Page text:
Machinery, Etc., Etc.
WRITE FOR YOUR NEEDS
REIERS0N MACHINERY CO.,
Foot of Morrison St.
1 1 wgMii 1
5 I.VHittSH 1
m wi m i 4 a lj m
bears the nameM
tmn sf count trftltt
1 1 1 1 1 1 S Mpry fwwr "?y-v- ejw , ef .MfmW-;..jegi;iy?iitl w itmmmm'&ftmm'-' ffyftjlW-fe.'Pw. .eweffwsBjssjs,
"':" ' . i " ..." ': :. .r . .-.-' . '. 'U :""::' v rJ .":" ft.
; " . ' :
. u::di 'i wmvmm psii:
; . $uwmvr:r'
t - -" 'Jj" .. ' ! "' ' .--r-:'"...; -.:r--:--'M-:x.sM v":!-"i"-, "i.--
L.- - -tZ-2'Z-: ; Ciwrr ' -nifS :; Pm
.- ' ,'1 . i " '' -jj ' ! .-." ,.s- '"
We. build you a house
and allow you to pay
for It In monthly pay
ments., peats , paying
rent, don't It? Well,
, '- 'r ' V - " f ' ' ' ""T" "k". '
'- 3JA- . - .
TOV CAJT OWJ A HOMB ZJKX THIS AWB PAT PO XT XIOVTBXT.
aUBSXBSVOE BTTIIiT BT OATS POWXX.Z1 OH IKSTAtLllElTT PLAIT.
ZA8T TVELTTB OH TXB WXST.
east side Ladd's
u Nowhere in this city or the state of Oregon can th,ere be found a prettier
residence district than Is offered in these two additions. Natural rolling ground,
, adapted to this rainy climate, rolling sufficient for self drainage, offering evefy
convenience that heart; could desire for a pleasant and desirable home; Water,
gas, sewers, jplectrlc light, telephone, stone sidewalks, graded and," Improved
streets; parksTchurches and the best school In that city. No cheap house al
lowed to be ereoted; no two houses on a lot; the best street car service in the
city; three electric lines, giving practically a Ave minute .service, which will land
you In the city from any part of this addition" in from 7 to 10 minutes, while the
' walk Is less than 80. What mo could heart desire, for the merchant, the doc
1 tor,-the newspaper man or any man who wants a home. Property here Is In
creasing in value faster than any resident portion of the city. The many homes
, now occupied ere self-speaking evidence of what we can do and have done for
those who want homes In the most beautiful end healthful residence district In
Portland. ' . '
A Generous Offer. ;
' Tu want a homo you are a renter paying from $20 to $50 a month the
house doesn't suit you, but why continue? if you do it'sour own fault "We
are extending to you our helpful hand. Others have grasped It with Joy, and
re now happily and comfortably housed in a, beautiful home all their own,
and paying rent to themselves the home l theirs. 1 "
The plan Is simple. Let us explain. You select any lot, and then "select
your plans suit yourself make your own contract for building. 1
When the house Is completed you' move in and -only pay, us a rental each
month agreed upon, until the houie is paid for. Thus you become your own
renter and pay rent to yourself, for when you have paid off the cost of the lot
and house It's yours. Make your wife happy by buying a lot and starting the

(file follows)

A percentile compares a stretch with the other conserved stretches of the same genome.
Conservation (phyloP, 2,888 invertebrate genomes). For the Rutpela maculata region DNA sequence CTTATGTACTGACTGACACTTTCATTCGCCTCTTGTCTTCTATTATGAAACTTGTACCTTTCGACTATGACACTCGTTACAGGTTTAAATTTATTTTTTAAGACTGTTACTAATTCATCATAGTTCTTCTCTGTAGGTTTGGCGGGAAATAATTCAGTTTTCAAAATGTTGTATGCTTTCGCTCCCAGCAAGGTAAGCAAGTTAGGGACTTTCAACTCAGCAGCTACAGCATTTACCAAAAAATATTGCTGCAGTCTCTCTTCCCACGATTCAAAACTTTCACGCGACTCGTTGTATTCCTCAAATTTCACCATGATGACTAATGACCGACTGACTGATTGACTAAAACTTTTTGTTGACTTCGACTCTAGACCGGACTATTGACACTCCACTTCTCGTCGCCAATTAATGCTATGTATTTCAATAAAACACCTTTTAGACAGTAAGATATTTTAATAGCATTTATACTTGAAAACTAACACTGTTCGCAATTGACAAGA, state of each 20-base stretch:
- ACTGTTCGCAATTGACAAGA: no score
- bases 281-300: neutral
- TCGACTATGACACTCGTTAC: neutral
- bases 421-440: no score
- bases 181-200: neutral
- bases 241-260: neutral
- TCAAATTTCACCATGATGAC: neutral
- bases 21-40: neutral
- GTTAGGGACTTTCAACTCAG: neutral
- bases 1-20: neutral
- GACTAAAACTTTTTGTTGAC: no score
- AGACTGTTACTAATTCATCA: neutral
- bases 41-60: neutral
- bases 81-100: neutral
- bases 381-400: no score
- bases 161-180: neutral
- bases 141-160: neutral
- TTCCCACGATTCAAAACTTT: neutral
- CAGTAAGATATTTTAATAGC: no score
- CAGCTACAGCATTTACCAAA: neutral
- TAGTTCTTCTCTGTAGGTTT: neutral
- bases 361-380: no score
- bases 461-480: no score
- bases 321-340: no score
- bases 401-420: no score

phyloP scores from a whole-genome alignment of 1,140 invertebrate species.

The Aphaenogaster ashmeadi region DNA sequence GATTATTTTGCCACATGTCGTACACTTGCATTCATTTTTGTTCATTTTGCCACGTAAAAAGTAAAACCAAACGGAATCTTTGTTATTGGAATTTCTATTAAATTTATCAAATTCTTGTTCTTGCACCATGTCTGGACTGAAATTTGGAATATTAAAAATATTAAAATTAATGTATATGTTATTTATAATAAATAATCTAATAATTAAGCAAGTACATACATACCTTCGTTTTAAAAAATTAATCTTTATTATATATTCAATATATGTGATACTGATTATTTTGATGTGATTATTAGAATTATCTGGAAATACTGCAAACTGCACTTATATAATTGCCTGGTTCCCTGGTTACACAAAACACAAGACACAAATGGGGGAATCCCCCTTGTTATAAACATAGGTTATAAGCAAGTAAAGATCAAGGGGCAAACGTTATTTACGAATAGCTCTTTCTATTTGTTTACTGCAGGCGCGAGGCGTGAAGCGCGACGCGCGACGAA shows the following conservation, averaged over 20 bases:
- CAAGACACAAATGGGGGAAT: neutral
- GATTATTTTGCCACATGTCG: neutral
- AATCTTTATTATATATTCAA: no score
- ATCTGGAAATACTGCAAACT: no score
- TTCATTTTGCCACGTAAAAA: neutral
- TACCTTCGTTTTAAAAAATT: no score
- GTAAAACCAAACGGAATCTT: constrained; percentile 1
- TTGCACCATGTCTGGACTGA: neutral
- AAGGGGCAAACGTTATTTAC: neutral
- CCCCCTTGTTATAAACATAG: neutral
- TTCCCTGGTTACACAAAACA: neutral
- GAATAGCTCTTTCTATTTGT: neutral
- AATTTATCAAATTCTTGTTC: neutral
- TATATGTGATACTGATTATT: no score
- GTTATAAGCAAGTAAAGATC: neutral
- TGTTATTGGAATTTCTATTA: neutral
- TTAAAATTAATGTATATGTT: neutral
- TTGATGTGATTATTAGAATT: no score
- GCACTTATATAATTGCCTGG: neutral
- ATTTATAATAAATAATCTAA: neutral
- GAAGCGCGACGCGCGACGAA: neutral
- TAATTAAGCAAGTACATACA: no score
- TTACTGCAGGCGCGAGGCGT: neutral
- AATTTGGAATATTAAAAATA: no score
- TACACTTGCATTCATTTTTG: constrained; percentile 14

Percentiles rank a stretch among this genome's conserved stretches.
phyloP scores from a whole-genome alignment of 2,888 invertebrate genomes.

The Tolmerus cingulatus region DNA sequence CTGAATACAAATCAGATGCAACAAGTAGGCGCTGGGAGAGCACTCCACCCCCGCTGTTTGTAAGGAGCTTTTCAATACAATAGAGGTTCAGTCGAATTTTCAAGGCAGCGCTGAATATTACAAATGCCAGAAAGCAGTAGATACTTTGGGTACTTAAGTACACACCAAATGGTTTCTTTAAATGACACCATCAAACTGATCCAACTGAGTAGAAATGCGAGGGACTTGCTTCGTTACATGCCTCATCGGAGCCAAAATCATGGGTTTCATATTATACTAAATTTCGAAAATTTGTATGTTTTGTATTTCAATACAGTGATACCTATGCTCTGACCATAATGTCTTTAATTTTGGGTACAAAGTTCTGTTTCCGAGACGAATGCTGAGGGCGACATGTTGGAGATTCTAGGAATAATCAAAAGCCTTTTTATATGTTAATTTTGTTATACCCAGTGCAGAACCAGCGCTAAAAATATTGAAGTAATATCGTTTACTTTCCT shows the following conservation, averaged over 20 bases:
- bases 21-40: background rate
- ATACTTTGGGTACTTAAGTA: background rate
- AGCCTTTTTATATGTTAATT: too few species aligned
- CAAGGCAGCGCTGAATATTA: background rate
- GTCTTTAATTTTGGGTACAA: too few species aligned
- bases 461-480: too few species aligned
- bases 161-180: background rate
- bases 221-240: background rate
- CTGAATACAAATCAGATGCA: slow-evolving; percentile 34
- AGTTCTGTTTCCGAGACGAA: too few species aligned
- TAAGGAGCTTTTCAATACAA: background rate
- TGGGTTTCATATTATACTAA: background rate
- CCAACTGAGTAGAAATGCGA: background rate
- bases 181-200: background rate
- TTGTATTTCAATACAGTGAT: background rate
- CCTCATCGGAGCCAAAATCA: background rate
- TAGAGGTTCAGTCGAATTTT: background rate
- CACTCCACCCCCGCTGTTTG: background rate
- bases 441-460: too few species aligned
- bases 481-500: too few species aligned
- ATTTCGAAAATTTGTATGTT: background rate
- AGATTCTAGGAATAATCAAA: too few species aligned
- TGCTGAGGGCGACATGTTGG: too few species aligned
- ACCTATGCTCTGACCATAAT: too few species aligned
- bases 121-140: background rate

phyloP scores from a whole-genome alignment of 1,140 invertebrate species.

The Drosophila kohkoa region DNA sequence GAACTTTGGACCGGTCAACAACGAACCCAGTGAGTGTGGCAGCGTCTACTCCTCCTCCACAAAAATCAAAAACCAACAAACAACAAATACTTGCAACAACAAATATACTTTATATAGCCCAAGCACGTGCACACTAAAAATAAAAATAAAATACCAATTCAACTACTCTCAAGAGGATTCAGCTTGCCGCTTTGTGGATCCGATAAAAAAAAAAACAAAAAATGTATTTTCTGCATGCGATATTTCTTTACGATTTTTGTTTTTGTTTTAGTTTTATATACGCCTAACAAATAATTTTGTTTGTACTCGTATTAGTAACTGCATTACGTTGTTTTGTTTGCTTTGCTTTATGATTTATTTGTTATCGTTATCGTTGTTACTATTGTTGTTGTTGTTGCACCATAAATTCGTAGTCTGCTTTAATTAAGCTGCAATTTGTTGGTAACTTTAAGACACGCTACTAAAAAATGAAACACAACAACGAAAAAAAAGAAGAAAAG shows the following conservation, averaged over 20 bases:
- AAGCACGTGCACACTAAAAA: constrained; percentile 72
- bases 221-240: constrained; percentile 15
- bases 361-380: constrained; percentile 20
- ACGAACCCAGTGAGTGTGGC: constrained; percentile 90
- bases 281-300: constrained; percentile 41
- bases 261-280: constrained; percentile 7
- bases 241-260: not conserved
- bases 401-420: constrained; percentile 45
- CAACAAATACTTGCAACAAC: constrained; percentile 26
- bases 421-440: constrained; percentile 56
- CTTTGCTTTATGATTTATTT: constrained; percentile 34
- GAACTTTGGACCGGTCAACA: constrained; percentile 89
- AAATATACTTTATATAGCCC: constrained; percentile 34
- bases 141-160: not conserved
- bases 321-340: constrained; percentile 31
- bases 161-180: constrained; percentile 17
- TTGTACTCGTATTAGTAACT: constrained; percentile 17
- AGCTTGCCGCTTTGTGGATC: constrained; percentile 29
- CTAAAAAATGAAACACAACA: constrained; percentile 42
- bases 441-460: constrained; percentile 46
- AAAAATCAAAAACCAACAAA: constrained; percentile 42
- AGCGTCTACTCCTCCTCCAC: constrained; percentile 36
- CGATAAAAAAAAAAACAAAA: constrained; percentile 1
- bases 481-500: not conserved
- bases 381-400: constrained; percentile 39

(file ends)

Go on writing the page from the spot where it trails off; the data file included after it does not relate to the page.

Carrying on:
construction of the house at once. A joyous Christmas for your family.
ZA8T TWSHTZXTS OH TXB EAST.
We Take Pleasure
In t'klng over this proposition and explain every detall--to go farther to show ,
you about and let you see the Improvements that are being made on the street
and parks. See the elegant homes that we are building and the hearts we ere
gladdening. ' No better neighborhood can be found iii the city of Portland for It
is here some of the best people of the city reside, people who pride themselves
upon their homes and surroundings. - ' ..
A Safe Investment
' Buying and building on either of these additions is an Investment capitalists
would Jump at7 But Ladd's addition is to be one of homes homes to be owned
"and lived In. Tbe estate Is able to say this, hence capitalists are not enoouraged
In fact not, sold property In either of these beautiful additions. If we were to
do this not a lot would be in the market 2i hours. ' No house can be erected that '
costs less than $2,000. Buy your lot now and build later. '
To Make it Plain .
Let us go further into details. Let vu take you and show you the lots' '
how beautifully they llo; how convenient to the city; the "many advantages they '
contain.. We are sure you'll be pleased. It will cost you nothing but a little of
your time, even If you don't buy.
- Our efforts are Jegitlmate and honest helpful to' those who want to stop
-the rent bill and you will never stop It until you own your own home.
Think this over, If there Is anything about It .you rail to understand we will '
; be pleased to go Into every detail and particular, for If you; understand it you
appreciate it all the more It moans a chance to., stop paying rent to landlords
and put it inti your own pockets. . .:-;... ,- ..-.-
Just a Few More Choice Lots Left in Hawthorn t.
East Side Officer
J 2th dc Hawthorne
Man in Charge to Explain CA TE r & PO WELL 701 Chamber, of Commerce phfn J80